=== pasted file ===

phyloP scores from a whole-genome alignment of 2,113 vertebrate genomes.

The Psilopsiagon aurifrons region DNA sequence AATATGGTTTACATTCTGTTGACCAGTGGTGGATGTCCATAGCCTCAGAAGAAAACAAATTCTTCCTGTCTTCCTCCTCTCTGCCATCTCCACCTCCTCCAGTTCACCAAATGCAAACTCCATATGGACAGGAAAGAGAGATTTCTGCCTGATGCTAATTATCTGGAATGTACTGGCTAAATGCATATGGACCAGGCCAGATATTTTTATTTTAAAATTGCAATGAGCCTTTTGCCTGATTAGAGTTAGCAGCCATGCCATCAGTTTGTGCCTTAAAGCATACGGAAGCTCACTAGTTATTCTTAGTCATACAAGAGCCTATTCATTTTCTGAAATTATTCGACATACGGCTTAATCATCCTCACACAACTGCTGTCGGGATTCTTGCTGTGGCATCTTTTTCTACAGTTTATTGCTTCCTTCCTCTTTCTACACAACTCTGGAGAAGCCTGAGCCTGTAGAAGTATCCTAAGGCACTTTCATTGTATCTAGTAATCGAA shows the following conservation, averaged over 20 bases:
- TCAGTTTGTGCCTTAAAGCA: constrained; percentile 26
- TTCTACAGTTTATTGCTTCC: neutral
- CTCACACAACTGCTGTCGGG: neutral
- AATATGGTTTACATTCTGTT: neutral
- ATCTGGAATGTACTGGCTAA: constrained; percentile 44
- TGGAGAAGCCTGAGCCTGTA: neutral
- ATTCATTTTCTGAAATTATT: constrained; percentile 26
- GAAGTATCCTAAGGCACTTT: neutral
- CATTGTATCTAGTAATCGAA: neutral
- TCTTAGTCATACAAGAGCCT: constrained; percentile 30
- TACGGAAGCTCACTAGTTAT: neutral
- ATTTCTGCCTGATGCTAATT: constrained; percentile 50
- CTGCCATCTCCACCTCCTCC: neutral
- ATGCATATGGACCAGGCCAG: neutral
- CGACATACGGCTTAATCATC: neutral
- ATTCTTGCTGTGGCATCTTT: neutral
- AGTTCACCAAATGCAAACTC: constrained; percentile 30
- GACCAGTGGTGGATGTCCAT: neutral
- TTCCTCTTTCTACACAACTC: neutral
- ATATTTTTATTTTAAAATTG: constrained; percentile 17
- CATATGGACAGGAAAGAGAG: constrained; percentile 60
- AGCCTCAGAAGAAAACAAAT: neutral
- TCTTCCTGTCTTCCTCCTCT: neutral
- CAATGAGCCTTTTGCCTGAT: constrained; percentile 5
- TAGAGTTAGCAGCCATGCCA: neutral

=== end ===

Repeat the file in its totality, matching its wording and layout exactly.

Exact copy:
phyloP scores from a whole-genome alignment of 2,113 vertebrate genomes.

The Psilopsiagon aurifrons region DNA sequence AATATGGTTTACATTCTGTTGACCAGTGGTGGATGTCCATAGCCTCAGAAGAAAACAAATTCTTCCTGTCTTCCTCCTCTCTGCCATCTCCACCTCCTCCAGTTCACCAAATGCAAACTCCATATGGACAGGAAAGAGAGATTTCTGCCTGATGCTAATTATCTGGAATGTACTGGCTAAATGCATATGGACCAGGCCAGATATTTTTATTTTAAAATTGCAATGAGCCTTTTGCCTGATTAGAGTTAGCAGCCATGCCATCAGTTTGTGCCTTAAAGCATACGGAAGCTCACTAGTTATTCTTAGTCATACAAGAGCCTATTCATTTTCTGAAATTATTCGACATACGGCTTAATCATCCTCACACAACTGCTGTCGGGATTCTTGCTGTGGCATCTTTTTCTACAGTTTATTGCTTCCTTCCTCTTTCTACACAACTCTGGAGAAGCCTGAGCCTGTAGAAGTATCCTAAGGCACTTTCATTGTATCTAGTAATCGAA shows the following conservation, averaged over 20 bases:
- TCAGTTTGTGCCTTAAAGCA: constrained; percentile 26
- TTCTACAGTTTATTGCTTCC: neutral
- CTCACACAACTGCTGTCGGG: neutral
- AATATGGTTTACATTCTGTT: neutral
- ATCTGGAATGTACTGGCTAA: constrained; percentile 44
- TGGAGAAGCCTGAGCCTGTA: neutral
- ATTCATTTTCTGAAATTATT: constrained; percentile 26
- GAAGTATCCTAAGGCACTTT: neutral
- CATTGTATCTAGTAATCGAA: neutral
- TCTTAGTCATACAAGAGCCT: constrained; percentile 30
- TACGGAAGCTCACTAGTTAT: neutral
- ATTTCTGCCTGATGCTAATT: constrained; percentile 50
- CTGCCATCTCCACCTCCTCC: neutral
- ATGCATATGGACCAGGCCAG: neutral
- CGACATACGGCTTAATCATC: neutral
- ATTCTTGCTGTGGCATCTTT: neutral
- AGTTCACCAAATGCAAACTC: constrained; percentile 30
- GACCAGTGGTGGATGTCCAT: neutral
- TTCCTCTTTCTACACAACTC: neutral
- ATATTTTTATTTTAAAATTG: constrained; percentile 17
- CATATGGACAGGAAAGAGAG: constrained; percentile 60
- AGCCTCAGAAGAAAACAAAT: neutral
- TCTTCCTGTCTTCCTCCTCT: neutral
- CAATGAGCCTTTTGCCTGAT: constrained; percentile 5
- TAGAGTTAGCAGCCATGCCA: neutral